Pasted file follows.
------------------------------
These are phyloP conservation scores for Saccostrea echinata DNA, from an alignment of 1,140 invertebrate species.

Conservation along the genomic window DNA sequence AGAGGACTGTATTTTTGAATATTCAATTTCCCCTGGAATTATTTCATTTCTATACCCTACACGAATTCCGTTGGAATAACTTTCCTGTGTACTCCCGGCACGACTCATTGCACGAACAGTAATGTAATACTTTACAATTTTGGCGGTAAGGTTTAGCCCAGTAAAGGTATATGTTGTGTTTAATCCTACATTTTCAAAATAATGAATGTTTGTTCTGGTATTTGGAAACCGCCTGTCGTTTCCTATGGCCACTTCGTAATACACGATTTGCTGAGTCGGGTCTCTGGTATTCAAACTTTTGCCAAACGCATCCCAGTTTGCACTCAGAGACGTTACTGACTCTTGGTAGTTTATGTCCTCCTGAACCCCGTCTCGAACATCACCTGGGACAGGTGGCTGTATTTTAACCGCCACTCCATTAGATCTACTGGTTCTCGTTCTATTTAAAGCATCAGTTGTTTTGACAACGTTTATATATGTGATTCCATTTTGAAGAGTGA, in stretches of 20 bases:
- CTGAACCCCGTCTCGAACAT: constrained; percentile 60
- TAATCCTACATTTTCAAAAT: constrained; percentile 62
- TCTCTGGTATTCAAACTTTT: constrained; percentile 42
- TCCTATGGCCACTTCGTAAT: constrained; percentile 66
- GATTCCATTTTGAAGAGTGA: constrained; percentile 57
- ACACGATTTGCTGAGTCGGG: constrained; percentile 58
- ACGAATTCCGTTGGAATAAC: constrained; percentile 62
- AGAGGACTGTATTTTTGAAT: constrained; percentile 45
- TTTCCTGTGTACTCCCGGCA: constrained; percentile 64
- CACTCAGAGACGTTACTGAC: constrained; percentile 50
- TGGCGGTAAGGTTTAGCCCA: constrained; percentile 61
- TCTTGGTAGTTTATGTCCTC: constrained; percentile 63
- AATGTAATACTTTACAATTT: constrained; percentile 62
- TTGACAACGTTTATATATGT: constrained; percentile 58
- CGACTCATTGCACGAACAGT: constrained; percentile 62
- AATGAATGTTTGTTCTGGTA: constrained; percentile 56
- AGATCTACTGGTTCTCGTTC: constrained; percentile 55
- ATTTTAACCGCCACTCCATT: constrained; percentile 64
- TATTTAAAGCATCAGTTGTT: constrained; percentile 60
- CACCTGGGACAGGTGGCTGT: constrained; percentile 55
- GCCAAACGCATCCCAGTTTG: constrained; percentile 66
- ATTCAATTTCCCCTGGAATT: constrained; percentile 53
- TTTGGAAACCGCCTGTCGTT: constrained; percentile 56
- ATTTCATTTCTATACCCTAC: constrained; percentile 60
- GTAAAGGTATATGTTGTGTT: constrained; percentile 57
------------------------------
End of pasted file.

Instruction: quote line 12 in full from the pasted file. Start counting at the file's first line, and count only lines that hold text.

- CACTCAGAGACGTTACTGAC: constrained; percentile 50